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Our Jamie Roberts is “on the ground” at the Inauguration festivities and is blogging her impressions of the event. She and millions more are adding their individual voices — and photos and videos and maps — to the conversation of this historic event. In addition to listening to Jamie, here are some other ways to monitor the online conversation related to the inauguration of Barack Obama, 44th President on the United States.
The Official Inaugural Committee is using conversational media: The Presidential Inaugural Committee‘s website is covering all the events, officially, on their site and on YouTube, Twitter and Flickr.
CNN.com:They are trying to integrate as much conversational and social media as possible using their “iReporters” and a Facebook app that will stream video and chat w/ your friends during the speech. One big experiment to check out is: “The Moment,” which will use Microsoft’s “Photosynth” to morph together into a single image the thousands, or tens of thousands, of photos from all different angles of the moment at which Obama in sworn in.
The ‘Tag’ for monitoring the Inauguration conversation: On all the social media sites, i.e., Flickr, Twitter, YouTube, etc., people who are creating content and talking about the inauguration are being encouraged to tag their content with inaug09. For example, on Twitter, you can go to Search.Twitter.com and search the tag, “inaug09” (with or without the “#”) and see a steady stream of “tweets” from around the world. (We’ve created the widget on the left that displays the most recent “tweets” displaying such a tag.)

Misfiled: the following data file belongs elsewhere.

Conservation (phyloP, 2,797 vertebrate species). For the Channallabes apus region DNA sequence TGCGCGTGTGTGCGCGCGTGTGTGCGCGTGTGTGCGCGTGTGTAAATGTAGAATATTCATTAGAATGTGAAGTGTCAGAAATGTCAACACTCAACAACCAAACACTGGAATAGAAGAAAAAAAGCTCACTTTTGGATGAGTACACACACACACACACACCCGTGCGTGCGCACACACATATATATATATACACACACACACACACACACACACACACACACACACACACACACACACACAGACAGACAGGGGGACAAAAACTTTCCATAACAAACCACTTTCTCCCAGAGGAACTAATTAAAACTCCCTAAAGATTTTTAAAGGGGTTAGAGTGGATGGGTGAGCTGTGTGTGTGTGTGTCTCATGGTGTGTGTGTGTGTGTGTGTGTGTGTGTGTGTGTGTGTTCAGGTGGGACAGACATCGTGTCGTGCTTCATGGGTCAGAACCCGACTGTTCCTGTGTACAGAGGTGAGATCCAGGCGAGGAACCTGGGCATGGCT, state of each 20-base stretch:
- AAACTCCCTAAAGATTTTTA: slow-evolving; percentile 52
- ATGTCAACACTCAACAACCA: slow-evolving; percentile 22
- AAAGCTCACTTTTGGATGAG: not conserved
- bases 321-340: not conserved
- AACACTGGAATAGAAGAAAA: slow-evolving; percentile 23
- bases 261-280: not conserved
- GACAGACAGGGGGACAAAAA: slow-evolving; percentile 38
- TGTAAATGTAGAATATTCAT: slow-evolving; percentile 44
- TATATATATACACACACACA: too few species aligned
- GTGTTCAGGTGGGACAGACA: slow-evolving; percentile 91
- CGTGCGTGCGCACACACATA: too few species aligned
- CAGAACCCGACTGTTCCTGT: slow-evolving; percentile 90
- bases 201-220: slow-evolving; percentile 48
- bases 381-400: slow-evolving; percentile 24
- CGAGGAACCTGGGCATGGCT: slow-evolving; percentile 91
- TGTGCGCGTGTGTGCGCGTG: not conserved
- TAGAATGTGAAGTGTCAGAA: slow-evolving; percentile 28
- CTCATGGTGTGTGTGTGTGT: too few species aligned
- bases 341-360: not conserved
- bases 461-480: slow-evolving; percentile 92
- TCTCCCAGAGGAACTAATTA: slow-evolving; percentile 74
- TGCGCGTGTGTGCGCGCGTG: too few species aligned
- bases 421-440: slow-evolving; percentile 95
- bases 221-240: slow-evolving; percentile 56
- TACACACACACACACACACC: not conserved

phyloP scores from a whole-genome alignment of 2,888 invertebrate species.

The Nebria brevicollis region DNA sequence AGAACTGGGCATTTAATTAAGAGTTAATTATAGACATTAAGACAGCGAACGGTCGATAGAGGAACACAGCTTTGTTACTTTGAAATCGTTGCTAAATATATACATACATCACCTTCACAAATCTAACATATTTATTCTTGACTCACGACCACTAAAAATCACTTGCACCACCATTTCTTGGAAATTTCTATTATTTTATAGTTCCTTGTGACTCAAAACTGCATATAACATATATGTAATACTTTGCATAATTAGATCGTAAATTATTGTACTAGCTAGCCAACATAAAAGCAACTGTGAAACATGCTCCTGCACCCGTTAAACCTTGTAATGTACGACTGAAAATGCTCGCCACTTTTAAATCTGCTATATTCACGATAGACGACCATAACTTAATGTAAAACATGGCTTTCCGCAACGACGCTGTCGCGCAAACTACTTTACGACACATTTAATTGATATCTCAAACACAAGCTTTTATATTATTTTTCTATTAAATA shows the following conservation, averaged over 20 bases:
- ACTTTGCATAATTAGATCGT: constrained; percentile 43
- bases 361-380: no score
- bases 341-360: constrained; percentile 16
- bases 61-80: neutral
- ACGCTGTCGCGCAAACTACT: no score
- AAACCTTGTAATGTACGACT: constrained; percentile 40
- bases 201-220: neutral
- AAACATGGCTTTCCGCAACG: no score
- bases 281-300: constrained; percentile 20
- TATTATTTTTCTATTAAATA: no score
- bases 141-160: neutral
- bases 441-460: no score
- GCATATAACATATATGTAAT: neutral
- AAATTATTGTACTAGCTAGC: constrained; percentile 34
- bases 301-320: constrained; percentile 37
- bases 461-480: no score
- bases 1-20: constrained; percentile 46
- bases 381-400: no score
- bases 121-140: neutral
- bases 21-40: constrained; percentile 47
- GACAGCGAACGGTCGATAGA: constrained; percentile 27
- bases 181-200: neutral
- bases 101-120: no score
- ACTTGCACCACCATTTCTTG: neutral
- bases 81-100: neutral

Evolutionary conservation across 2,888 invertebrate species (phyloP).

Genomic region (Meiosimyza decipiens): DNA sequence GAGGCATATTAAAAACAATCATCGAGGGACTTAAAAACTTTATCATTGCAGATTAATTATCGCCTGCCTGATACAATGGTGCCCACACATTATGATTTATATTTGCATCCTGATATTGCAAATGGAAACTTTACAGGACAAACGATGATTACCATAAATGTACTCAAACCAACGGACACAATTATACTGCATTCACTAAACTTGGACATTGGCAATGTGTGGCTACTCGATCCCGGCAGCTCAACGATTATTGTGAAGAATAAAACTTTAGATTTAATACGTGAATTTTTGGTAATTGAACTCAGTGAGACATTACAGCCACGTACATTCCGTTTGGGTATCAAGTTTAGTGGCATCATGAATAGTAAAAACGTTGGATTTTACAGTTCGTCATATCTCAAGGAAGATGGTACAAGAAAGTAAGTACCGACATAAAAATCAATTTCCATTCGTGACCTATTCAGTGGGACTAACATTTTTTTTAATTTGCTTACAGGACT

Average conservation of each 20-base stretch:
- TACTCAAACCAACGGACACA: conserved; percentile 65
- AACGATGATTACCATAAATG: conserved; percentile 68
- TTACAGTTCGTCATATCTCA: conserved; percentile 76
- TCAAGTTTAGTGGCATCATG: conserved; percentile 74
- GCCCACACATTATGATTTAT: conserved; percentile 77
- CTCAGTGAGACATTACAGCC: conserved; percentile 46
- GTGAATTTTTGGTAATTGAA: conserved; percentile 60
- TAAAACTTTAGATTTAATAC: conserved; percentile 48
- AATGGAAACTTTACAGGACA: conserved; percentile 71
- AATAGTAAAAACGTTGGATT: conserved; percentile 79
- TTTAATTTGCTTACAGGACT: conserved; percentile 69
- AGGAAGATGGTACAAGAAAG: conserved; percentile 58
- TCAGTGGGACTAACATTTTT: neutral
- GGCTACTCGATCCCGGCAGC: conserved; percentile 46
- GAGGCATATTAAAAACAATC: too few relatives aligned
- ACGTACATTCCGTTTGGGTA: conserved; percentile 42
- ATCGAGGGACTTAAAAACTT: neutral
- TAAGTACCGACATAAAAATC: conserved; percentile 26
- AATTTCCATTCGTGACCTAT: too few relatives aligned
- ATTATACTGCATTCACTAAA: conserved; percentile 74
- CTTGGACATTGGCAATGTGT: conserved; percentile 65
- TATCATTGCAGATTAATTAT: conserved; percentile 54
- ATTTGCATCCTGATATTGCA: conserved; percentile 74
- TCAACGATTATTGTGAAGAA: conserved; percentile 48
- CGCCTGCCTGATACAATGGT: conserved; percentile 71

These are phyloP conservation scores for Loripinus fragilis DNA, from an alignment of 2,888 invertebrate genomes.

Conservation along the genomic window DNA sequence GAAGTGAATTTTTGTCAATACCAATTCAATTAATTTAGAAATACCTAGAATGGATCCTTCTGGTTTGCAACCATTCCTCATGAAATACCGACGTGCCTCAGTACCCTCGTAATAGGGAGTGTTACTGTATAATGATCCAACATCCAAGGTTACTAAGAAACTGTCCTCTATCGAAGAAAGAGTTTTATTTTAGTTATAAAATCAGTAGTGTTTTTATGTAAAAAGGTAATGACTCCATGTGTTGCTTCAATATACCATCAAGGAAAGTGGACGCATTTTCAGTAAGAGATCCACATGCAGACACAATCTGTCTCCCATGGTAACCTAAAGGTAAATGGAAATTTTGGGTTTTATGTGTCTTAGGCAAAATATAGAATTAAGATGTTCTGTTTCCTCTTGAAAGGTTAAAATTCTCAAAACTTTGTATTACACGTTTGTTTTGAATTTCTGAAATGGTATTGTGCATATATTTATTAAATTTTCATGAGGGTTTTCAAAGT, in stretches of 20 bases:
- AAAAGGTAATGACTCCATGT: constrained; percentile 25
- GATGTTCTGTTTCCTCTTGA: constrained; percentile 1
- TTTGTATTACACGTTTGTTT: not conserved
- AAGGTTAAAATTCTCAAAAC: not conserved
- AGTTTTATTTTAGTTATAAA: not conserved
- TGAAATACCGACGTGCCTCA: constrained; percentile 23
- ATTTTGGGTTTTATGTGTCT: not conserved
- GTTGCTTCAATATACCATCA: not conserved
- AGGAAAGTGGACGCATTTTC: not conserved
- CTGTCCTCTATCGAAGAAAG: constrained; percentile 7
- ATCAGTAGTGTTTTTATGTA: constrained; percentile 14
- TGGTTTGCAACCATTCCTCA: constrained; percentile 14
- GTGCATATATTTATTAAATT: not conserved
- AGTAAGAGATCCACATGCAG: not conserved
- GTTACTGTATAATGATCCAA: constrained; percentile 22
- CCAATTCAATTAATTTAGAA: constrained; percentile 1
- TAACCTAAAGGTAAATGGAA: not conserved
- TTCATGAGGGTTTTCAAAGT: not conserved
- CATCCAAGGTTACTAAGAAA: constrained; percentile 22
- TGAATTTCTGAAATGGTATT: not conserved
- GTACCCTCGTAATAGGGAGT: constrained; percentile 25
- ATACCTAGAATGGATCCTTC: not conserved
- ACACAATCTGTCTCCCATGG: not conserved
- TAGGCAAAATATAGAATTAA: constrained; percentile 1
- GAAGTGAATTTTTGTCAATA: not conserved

Flickr: In addition to the inaug09 tag, there is an Inauguration 2009 Group that is filling up with photos taken by those attending the inauguration. (I’ve embedded above a widget that display recent photos posted to it.)
Mashups: There are lots of interesting Google maps user-created mashups. Here’s one that displays on a Google map the location of YouTube videos being posted. The person who created it also produced this drive-through of the Inauguration parade route using Google Earth (and some really bad music).
(For more ways to follow the inauguration online, visit RexBlog, where I’m keeping a running list of inauguration-related online activities that are making me go Wow!)